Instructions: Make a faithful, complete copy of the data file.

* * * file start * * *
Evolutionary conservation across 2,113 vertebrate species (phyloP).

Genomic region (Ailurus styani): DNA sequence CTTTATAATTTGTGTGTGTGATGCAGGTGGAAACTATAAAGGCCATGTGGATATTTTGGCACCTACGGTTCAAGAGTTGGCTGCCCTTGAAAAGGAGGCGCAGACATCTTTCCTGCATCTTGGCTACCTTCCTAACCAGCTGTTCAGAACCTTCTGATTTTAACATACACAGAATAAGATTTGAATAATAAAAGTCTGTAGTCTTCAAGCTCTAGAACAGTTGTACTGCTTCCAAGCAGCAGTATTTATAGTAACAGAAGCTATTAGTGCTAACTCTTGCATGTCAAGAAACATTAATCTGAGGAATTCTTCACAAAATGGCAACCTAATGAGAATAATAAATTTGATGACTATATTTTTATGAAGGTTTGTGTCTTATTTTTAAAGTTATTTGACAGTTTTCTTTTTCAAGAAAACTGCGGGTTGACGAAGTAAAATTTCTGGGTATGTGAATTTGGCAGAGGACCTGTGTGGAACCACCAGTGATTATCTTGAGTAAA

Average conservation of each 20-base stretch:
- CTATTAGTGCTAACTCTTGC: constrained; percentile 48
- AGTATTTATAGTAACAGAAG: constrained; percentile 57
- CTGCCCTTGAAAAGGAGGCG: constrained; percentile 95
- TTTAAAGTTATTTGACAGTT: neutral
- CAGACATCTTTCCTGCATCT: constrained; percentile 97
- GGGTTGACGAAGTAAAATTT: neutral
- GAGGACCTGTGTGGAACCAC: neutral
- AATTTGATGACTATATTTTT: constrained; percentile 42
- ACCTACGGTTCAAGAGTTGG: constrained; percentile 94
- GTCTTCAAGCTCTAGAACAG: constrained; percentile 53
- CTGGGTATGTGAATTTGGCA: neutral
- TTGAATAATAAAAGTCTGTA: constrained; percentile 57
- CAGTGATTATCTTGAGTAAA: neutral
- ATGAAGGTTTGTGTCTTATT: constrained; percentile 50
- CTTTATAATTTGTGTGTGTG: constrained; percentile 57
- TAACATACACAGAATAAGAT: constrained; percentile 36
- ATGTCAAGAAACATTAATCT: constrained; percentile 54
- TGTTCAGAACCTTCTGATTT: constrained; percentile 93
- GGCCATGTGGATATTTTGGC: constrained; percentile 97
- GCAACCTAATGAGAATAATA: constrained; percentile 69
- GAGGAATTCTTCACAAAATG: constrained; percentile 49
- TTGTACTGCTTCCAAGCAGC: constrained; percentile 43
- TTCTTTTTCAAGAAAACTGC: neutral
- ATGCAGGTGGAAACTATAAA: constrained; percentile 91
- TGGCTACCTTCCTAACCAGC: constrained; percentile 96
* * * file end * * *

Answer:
Evolutionary conservation across 2,113 vertebrate species (phyloP).

Genomic region (Ailurus styani): DNA sequence CTTTATAATTTGTGTGTGTGATGCAGGTGGAAACTATAAAGGCCATGTGGATATTTTGGCACCTACGGTTCAAGAGTTGGCTGCCCTTGAAAAGGAGGCGCAGACATCTTTCCTGCATCTTGGCTACCTTCCTAACCAGCTGTTCAGAACCTTCTGATTTTAACATACACAGAATAAGATTTGAATAATAAAAGTCTGTAGTCTTCAAGCTCTAGAACAGTTGTACTGCTTCCAAGCAGCAGTATTTATAGTAACAGAAGCTATTAGTGCTAACTCTTGCATGTCAAGAAACATTAATCTGAGGAATTCTTCACAAAATGGCAACCTAATGAGAATAATAAATTTGATGACTATATTTTTATGAAGGTTTGTGTCTTATTTTTAAAGTTATTTGACAGTTTTCTTTTTCAAGAAAACTGCGGGTTGACGAAGTAAAATTTCTGGGTATGTGAATTTGGCAGAGGACCTGTGTGGAACCACCAGTGATTATCTTGAGTAAA

Average conservation of each 20-base stretch:
- CTATTAGTGCTAACTCTTGC: constrained; percentile 48
- AGTATTTATAGTAACAGAAG: constrained; percentile 57
- CTGCCCTTGAAAAGGAGGCG: constrained; percentile 95
- TTTAAAGTTATTTGACAGTT: neutral
- CAGACATCTTTCCTGCATCT: constrained; percentile 97
- GGGTTGACGAAGTAAAATTT: neutral
- GAGGACCTGTGTGGAACCAC: neutral
- AATTTGATGACTATATTTTT: constrained; percentile 42
- ACCTACGGTTCAAGAGTTGG: constrained; percentile 94
- GTCTTCAAGCTCTAGAACAG: constrained; percentile 53
- CTGGGTATGTGAATTTGGCA: neutral
- TTGAATAATAAAAGTCTGTA: constrained; percentile 57
- CAGTGATTATCTTGAGTAAA: neutral
- ATGAAGGTTTGTGTCTTATT: constrained; percentile 50
- CTTTATAATTTGTGTGTGTG: constrained; percentile 57
- TAACATACACAGAATAAGAT: constrained; percentile 36
- ATGTCAAGAAACATTAATCT: constrained; percentile 54
- TGTTCAGAACCTTCTGATTT: constrained; percentile 93
- GGCCATGTGGATATTTTGGC: constrained; percentile 97
- GCAACCTAATGAGAATAATA: constrained; percentile 69
- GAGGAATTCTTCACAAAATG: constrained; percentile 49
- TTGTACTGCTTCCAAGCAGC: constrained; percentile 43
- TTCTTTTTCAAGAAAACTGC: neutral
- ATGCAGGTGGAAACTATAAA: constrained; percentile 91
- TGGCTACCTTCCTAACCAGC: constrained; percentile 96